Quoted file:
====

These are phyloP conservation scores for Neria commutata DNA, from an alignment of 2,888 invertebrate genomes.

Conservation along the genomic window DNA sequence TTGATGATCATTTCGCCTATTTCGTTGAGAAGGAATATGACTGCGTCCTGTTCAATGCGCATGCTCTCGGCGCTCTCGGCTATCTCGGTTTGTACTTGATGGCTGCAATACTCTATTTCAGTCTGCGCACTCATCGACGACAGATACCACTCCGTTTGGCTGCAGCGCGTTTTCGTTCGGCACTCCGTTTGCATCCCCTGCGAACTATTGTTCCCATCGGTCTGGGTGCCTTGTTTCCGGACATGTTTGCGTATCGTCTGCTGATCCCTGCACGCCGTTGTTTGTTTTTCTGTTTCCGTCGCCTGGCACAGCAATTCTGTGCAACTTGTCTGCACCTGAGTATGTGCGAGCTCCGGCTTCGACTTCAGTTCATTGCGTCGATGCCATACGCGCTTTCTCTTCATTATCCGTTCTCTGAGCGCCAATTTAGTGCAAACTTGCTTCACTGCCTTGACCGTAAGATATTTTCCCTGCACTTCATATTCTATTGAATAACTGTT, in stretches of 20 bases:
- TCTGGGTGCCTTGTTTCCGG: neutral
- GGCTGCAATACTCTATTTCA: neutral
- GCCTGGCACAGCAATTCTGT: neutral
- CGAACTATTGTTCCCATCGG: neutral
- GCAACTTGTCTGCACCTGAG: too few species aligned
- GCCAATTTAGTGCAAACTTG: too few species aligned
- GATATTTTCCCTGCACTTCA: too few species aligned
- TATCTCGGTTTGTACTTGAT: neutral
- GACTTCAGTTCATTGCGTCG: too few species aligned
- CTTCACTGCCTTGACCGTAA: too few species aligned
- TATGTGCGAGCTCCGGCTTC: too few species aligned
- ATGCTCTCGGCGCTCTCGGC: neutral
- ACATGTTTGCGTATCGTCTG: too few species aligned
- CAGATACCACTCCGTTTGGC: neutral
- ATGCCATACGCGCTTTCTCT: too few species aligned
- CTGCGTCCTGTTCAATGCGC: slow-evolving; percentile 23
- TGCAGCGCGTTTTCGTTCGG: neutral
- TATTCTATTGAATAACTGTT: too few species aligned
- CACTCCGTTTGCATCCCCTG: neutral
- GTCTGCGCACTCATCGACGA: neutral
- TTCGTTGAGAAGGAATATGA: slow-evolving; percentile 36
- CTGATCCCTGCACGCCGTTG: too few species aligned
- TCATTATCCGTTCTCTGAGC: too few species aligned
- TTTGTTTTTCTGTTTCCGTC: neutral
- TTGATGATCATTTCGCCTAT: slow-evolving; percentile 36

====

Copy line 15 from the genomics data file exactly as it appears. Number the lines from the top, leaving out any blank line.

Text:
- ACATGTTTGCGTATCGTCTG: too few species aligned